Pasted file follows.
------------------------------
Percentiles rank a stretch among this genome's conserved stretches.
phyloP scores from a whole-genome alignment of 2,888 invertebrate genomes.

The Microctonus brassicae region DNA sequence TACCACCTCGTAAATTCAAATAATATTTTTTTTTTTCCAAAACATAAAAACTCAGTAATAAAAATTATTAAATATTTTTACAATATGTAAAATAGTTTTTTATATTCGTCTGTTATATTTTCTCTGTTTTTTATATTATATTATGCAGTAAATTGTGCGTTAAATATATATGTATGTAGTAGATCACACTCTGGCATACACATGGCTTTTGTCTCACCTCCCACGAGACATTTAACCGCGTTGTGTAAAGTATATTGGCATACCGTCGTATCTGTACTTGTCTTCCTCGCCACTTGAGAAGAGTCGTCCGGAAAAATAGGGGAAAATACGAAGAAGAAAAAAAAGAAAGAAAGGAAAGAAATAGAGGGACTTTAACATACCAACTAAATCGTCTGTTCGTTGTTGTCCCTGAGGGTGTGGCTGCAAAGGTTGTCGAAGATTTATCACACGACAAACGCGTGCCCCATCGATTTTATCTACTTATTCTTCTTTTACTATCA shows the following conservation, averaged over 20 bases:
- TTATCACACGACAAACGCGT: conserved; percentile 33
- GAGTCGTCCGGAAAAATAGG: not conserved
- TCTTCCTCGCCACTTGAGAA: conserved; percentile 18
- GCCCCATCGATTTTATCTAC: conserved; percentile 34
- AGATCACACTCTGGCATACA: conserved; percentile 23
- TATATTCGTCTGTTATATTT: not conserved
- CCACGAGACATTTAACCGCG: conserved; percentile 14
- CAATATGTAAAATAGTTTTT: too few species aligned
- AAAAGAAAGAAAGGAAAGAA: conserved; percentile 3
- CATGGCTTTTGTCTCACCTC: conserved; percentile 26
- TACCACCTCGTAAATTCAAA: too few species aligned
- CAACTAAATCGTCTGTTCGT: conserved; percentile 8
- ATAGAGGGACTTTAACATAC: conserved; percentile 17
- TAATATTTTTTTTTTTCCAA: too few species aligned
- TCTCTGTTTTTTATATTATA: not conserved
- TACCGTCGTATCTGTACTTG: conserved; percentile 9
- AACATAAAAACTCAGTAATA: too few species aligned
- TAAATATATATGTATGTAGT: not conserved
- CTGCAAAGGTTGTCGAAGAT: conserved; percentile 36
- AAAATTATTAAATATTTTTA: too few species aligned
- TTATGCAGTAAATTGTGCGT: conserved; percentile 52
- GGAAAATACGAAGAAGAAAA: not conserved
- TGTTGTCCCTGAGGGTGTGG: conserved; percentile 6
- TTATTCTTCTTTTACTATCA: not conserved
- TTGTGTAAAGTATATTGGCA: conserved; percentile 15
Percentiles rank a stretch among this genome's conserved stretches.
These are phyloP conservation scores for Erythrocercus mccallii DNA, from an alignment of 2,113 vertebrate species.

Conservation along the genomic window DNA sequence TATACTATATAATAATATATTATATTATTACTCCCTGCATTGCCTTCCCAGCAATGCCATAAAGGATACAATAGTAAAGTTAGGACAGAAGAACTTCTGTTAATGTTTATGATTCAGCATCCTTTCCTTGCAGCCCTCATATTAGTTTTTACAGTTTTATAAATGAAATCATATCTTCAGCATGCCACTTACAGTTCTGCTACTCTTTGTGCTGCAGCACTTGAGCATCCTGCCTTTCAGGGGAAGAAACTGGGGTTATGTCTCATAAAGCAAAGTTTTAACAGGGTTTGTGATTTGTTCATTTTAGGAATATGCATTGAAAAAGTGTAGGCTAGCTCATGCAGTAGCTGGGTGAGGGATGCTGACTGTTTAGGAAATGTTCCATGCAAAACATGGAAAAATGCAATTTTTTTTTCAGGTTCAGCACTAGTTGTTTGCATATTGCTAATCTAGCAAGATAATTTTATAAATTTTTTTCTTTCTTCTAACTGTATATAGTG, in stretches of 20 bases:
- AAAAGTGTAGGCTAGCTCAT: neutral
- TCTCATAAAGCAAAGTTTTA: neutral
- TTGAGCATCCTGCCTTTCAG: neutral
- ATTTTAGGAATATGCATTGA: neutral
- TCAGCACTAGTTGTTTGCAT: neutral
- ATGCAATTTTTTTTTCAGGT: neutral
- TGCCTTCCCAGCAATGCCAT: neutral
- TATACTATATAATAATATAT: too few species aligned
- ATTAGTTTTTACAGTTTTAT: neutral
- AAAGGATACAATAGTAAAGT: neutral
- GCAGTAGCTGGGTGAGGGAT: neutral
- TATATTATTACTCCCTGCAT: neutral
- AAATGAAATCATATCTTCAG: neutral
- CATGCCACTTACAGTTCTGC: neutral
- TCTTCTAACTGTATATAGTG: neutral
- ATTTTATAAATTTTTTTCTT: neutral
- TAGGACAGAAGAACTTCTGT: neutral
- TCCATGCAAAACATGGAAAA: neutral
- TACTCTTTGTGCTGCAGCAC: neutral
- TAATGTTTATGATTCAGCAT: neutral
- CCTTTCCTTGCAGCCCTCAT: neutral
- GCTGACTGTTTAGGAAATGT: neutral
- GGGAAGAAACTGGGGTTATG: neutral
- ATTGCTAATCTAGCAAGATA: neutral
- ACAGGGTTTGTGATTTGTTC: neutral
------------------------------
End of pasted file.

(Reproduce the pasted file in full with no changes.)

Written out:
Percentiles rank a stretch among this genome's conserved stretches.
phyloP scores from a whole-genome alignment of 2,888 invertebrate genomes.

The Microctonus brassicae region DNA sequence TACCACCTCGTAAATTCAAATAATATTTTTTTTTTTCCAAAACATAAAAACTCAGTAATAAAAATTATTAAATATTTTTACAATATGTAAAATAGTTTTTTATATTCGTCTGTTATATTTTCTCTGTTTTTTATATTATATTATGCAGTAAATTGTGCGTTAAATATATATGTATGTAGTAGATCACACTCTGGCATACACATGGCTTTTGTCTCACCTCCCACGAGACATTTAACCGCGTTGTGTAAAGTATATTGGCATACCGTCGTATCTGTACTTGTCTTCCTCGCCACTTGAGAAGAGTCGTCCGGAAAAATAGGGGAAAATACGAAGAAGAAAAAAAAGAAAGAAAGGAAAGAAATAGAGGGACTTTAACATACCAACTAAATCGTCTGTTCGTTGTTGTCCCTGAGGGTGTGGCTGCAAAGGTTGTCGAAGATTTATCACACGACAAACGCGTGCCCCATCGATTTTATCTACTTATTCTTCTTTTACTATCA shows the following conservation, averaged over 20 bases:
- TTATCACACGACAAACGCGT: conserved; percentile 33
- GAGTCGTCCGGAAAAATAGG: not conserved
- TCTTCCTCGCCACTTGAGAA: conserved; percentile 18
- GCCCCATCGATTTTATCTAC: conserved; percentile 34
- AGATCACACTCTGGCATACA: conserved; percentile 23
- TATATTCGTCTGTTATATTT: not conserved
- CCACGAGACATTTAACCGCG: conserved; percentile 14
- CAATATGTAAAATAGTTTTT: too few species aligned
- AAAAGAAAGAAAGGAAAGAA: conserved; percentile 3
- CATGGCTTTTGTCTCACCTC: conserved; percentile 26
- TACCACCTCGTAAATTCAAA: too few species aligned
- CAACTAAATCGTCTGTTCGT: conserved; percentile 8
- ATAGAGGGACTTTAACATAC: conserved; percentile 17
- TAATATTTTTTTTTTTCCAA: too few species aligned
- TCTCTGTTTTTTATATTATA: not conserved
- TACCGTCGTATCTGTACTTG: conserved; percentile 9
- AACATAAAAACTCAGTAATA: too few species aligned
- TAAATATATATGTATGTAGT: not conserved
- CTGCAAAGGTTGTCGAAGAT: conserved; percentile 36
- AAAATTATTAAATATTTTTA: too few species aligned
- TTATGCAGTAAATTGTGCGT: conserved; percentile 52
- GGAAAATACGAAGAAGAAAA: not conserved
- TGTTGTCCCTGAGGGTGTGG: conserved; percentile 6
- TTATTCTTCTTTTACTATCA: not conserved
- TTGTGTAAAGTATATTGGCA: conserved; percentile 15
Percentiles rank a stretch among this genome's conserved stretches.
These are phyloP conservation scores for Erythrocercus mccallii DNA, from an alignment of 2,113 vertebrate species.

Conservation along the genomic window DNA sequence TATACTATATAATAATATATTATATTATTACTCCCTGCATTGCCTTCCCAGCAATGCCATAAAGGATACAATAGTAAAGTTAGGACAGAAGAACTTCTGTTAATGTTTATGATTCAGCATCCTTTCCTTGCAGCCCTCATATTAGTTTTTACAGTTTTATAAATGAAATCATATCTTCAGCATGCCACTTACAGTTCTGCTACTCTTTGTGCTGCAGCACTTGAGCATCCTGCCTTTCAGGGGAAGAAACTGGGGTTATGTCTCATAAAGCAAAGTTTTAACAGGGTTTGTGATTTGTTCATTTTAGGAATATGCATTGAAAAAGTGTAGGCTAGCTCATGCAGTAGCTGGGTGAGGGATGCTGACTGTTTAGGAAATGTTCCATGCAAAACATGGAAAAATGCAATTTTTTTTTCAGGTTCAGCACTAGTTGTTTGCATATTGCTAATCTAGCAAGATAATTTTATAAATTTTTTTCTTTCTTCTAACTGTATATAGTG, in stretches of 20 bases:
- AAAAGTGTAGGCTAGCTCAT: neutral
- TCTCATAAAGCAAAGTTTTA: neutral
- TTGAGCATCCTGCCTTTCAG: neutral
- ATTTTAGGAATATGCATTGA: neutral
- TCAGCACTAGTTGTTTGCAT: neutral
- ATGCAATTTTTTTTTCAGGT: neutral
- TGCCTTCCCAGCAATGCCAT: neutral
- TATACTATATAATAATATAT: too few species aligned
- ATTAGTTTTTACAGTTTTAT: neutral
- AAAGGATACAATAGTAAAGT: neutral
- GCAGTAGCTGGGTGAGGGAT: neutral
- TATATTATTACTCCCTGCAT: neutral
- AAATGAAATCATATCTTCAG: neutral
- CATGCCACTTACAGTTCTGC: neutral
- TCTTCTAACTGTATATAGTG: neutral
- ATTTTATAAATTTTTTTCTT: neutral
- TAGGACAGAAGAACTTCTGT: neutral
- TCCATGCAAAACATGGAAAA: neutral
- TACTCTTTGTGCTGCAGCAC: neutral
- TAATGTTTATGATTCAGCAT: neutral
- CCTTTCCTTGCAGCCCTCAT: neutral
- GCTGACTGTTTAGGAAATGT: neutral
- GGGAAGAAACTGGGGTTATG: neutral
- ATTGCTAATCTAGCAAGATA: neutral
- ACAGGGTTTGTGATTTGTTC: neutral